Work from other experiment stations
con linns this.
A great deal of valuable manure is
also lost in badly arranged stables,
where there are poor facilities ior recovering
the manure. The valuable
liquid manure is lost by drainage.
The best way to save all the fertile
elements in manure is to haul it on the
iields and meadows and spread it even
ly over the land. Washed into the aoll
it is preserved for the next crop.
EASY WORKING GATE HANGER
Discarded Wheel From Cultivator or
Pulley May Be Utilized?Simple
Any old pulley or cultivator wheel
may bo utilized as an easy working!
hanger for your farm Rates, with butj
a few moments' time to construct.!
The two sides of hanger are cut longl j
enough so ihey will allow ample spaeo |
for the two ends of hanger, the wheel j
and the one board of gate, as shown i
in illustration. Make the two ends
iirlillillK manure uurnij hi um
Held as soon a.n made and scattering
| it is the safest method of handling.
I My tli's method nothing is lost by ferment;!
tion and very little by bleaching.
\Yh"ii the manure is plowed nnJ
dor the fermentation takes place
slowly, and no nitrogen is lost. The
carbon dioxide and ;vci<ls produced,
unite with the other elements in the
soil and re sult in more plmt food being
made available. All the orgnnki
matter is saved for humus in th<i
Making Mulch of Litte*.
Don't burn tip any hind ot coarse'
litter that accumulates around tho
' ferdyrird, but save to mulch different
The Gate Har.ger.
or spreaders the width of the pulley
or wheel, and after boring holes for
the bolt to hold pulley in place in the
sides of hanger nail together as illustrated.
Fasten same to the gate post
with two strap hinges at ends of
hanger, which allow the gate to beswung
to one side, as well as pushed
j The gate is hung by leaving off the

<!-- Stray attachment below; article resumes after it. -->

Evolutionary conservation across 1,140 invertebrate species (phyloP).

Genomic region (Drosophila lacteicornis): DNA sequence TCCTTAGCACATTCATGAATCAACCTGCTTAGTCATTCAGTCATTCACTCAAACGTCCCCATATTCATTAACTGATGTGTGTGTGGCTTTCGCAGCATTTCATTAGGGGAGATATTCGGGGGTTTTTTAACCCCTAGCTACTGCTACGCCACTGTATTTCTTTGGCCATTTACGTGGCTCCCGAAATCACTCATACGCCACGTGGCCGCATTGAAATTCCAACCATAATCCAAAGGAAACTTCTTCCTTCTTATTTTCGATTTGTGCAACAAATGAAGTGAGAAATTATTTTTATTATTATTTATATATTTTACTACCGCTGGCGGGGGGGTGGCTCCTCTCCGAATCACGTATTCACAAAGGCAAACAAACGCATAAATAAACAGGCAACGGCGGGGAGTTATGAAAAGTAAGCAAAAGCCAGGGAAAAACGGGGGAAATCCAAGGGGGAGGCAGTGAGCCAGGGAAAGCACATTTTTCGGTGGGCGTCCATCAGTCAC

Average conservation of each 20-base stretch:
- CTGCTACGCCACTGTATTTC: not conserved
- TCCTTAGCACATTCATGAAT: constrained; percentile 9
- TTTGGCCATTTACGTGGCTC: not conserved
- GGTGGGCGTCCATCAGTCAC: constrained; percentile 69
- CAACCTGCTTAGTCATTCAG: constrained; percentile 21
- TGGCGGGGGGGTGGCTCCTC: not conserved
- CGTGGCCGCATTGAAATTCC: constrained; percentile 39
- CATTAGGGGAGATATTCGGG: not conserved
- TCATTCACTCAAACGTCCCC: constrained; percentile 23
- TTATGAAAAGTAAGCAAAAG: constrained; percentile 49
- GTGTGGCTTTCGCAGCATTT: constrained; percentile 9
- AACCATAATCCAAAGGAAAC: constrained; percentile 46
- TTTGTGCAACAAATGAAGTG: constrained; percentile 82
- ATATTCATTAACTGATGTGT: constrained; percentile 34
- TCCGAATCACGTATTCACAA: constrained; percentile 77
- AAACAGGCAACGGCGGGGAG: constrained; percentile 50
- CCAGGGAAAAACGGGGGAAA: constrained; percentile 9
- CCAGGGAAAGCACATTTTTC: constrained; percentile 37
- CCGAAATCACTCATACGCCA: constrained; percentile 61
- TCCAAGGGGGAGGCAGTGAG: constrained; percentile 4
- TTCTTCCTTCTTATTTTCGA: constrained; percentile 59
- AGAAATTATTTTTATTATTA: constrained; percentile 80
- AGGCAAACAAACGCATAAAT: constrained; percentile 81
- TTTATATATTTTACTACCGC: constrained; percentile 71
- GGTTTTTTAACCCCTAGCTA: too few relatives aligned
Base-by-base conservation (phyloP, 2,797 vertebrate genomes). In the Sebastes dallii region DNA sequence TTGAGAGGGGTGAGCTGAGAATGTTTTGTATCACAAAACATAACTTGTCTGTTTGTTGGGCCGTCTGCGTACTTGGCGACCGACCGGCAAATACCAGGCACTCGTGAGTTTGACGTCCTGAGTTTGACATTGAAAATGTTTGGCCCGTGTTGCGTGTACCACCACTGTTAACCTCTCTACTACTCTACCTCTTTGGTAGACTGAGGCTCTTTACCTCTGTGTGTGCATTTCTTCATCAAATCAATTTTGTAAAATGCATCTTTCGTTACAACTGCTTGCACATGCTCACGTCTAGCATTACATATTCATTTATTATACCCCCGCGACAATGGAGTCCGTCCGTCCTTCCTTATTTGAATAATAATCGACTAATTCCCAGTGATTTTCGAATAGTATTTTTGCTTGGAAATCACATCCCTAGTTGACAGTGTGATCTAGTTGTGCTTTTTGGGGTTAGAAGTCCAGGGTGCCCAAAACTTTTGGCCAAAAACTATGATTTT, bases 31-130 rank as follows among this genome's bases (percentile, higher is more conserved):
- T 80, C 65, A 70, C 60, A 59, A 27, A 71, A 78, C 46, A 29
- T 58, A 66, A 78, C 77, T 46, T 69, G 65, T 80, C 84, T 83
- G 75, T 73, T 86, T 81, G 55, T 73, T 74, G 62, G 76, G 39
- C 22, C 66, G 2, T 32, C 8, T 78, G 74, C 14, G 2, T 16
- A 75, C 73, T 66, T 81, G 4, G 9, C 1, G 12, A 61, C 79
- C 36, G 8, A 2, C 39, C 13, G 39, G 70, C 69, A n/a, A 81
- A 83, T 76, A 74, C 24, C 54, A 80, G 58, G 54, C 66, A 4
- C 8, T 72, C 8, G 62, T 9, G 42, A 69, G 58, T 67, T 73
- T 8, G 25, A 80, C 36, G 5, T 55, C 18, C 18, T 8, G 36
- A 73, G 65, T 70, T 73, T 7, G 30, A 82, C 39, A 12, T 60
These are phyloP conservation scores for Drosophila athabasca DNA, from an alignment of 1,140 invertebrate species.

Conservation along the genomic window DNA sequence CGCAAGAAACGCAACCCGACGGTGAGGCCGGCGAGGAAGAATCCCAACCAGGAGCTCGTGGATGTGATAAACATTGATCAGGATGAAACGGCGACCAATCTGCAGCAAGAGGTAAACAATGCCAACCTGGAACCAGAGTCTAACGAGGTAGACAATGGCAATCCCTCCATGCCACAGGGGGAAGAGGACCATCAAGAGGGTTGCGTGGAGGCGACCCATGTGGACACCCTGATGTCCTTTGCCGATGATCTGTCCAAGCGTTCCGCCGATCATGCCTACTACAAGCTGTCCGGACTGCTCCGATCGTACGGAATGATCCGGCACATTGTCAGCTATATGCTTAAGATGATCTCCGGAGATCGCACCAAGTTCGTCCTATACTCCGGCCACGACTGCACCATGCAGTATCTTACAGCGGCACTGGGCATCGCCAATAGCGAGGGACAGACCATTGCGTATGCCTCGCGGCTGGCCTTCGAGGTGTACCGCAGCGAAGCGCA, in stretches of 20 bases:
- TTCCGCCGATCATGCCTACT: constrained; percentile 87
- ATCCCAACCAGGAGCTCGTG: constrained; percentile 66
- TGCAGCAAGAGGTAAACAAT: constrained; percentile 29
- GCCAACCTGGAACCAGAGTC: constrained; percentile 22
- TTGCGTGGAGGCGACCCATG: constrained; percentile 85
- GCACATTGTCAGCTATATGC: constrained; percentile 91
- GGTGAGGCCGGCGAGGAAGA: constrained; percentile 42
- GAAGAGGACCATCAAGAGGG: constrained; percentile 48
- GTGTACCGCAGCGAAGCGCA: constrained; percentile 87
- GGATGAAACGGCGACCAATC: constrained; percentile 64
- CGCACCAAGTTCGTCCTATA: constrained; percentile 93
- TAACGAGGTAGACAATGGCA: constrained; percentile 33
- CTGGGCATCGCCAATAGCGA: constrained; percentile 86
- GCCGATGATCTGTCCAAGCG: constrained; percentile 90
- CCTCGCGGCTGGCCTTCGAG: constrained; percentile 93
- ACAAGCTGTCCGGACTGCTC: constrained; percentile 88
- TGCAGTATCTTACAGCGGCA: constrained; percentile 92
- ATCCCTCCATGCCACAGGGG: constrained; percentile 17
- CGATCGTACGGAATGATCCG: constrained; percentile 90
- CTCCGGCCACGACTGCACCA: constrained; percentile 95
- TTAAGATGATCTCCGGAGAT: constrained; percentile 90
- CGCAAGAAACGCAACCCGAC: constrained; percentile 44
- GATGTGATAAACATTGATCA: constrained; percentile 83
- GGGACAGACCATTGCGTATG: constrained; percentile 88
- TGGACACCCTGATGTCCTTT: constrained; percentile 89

J center board and placing it through
j hanger, then nailing to the cross'
pieces of gate.
Saving the Value of Manure.
plants In the garden. II some manure
Is mixed with the litter, ho much tho
In Iter. Such mulch will make melons,
cucumbers and many other plants^
hear more heavily and will save cultivation
after they are well started.
Don't depend upon the frostbitten
! . c 1 . tlim-n la hi.lMnir in It
I ' "
A neglect at this time of year
| iriny start a long winter of loss.
The pinch of a frosty night will
' mako a big hole In the pocket hook.
Store the ladders tinder cover, but
nive them a good coat of paint first.
A bolt through a weak tree crotch
may save a split tree If applied lu
A piece of zinc put on the live coals
in the stove will clean out the, stovepipe.
I A hard collar Is not as hard upon
j the shoulders of a horse as one that
I | is unevenly padded.
i I An extra feed increases growth, if
i of a suitable kind, and makea larger
animals at maturity.
i Hannna <>11. applied to any metal
surface with a soft brush, la an ex,
eellent rust pre"<?ntlvo.
i Hrlng the cultivator In when the)
first row hius been cleaned out. No
s time like the now-time for that.
Fall plowing helps to destroy the
grasshopper broods that otherwise
would do damage another season.
As soon as tho late frosts havo
i killed all the plants, take them tip
. and burn them to destroy as many In-j
i ?pnti4 us nosslhlo.
Tho vnluo of any fertilizer depends
* upon what It Is made of. It cannot)
i furnish food to crops unless It has!
the food to furnish.
NEW STREET SUITS
COSTUMES SO DRESSY THEY ARE
These Tallor-Mndo Gowns Must Be
Kept Pressed and Clean?Skirts,
Gloves and Wraps That
It Is impossible to overestimate the
importance of a stylish street suit,
for if one is supplied with this she
can do without many grander gowns.
Then, so dressy are the new trottolr
suits that the least change of accessories
will smarten up a practical
dress for very nearly every day use
reoulred hv norBniia of ninrli>ralH
means?another sort of hat, white
gloves, a fixier waist, and trim new
boots at once turning the plain garment
Into a flnei thing.
Hut one thing is absolutely required
for a good effect with all tailor
gowns nowadays. The suit must be
kept pressed and free of spots. The
moment there Is a used and crumpled '
look style Is gone. The up-to-date !
woman is a creature of bankbox neat- |
ness, and she who is used to tailor
costumes knows that extreme freshness
Is more than half their charm.
In themselves the dinky little jackets
and narrow skirts that make up the
combinations are not becoming. They
must be set off with this almost fragrant
neatness and with the most, coquettish
accessories to give their wearers
tllO "lirettv" look. Thn tnilor
gown must also (It to perfection and j
not look as (hough then* were an
inch too much cloth in the composition.
Good tailoring is involved, a
faultless corset, and, Incidentally, a
good figure and a soft silk petticoat.
Modish gloves for the walking suit
are heavy tailored affairs of white, or
yellow, or black dogskin. The round
turban has precedence over brim hats
for millinery that goes witli such
suits, but many charming hats with
(taring basket brims, or quite wide
flattish ones, will be worn by the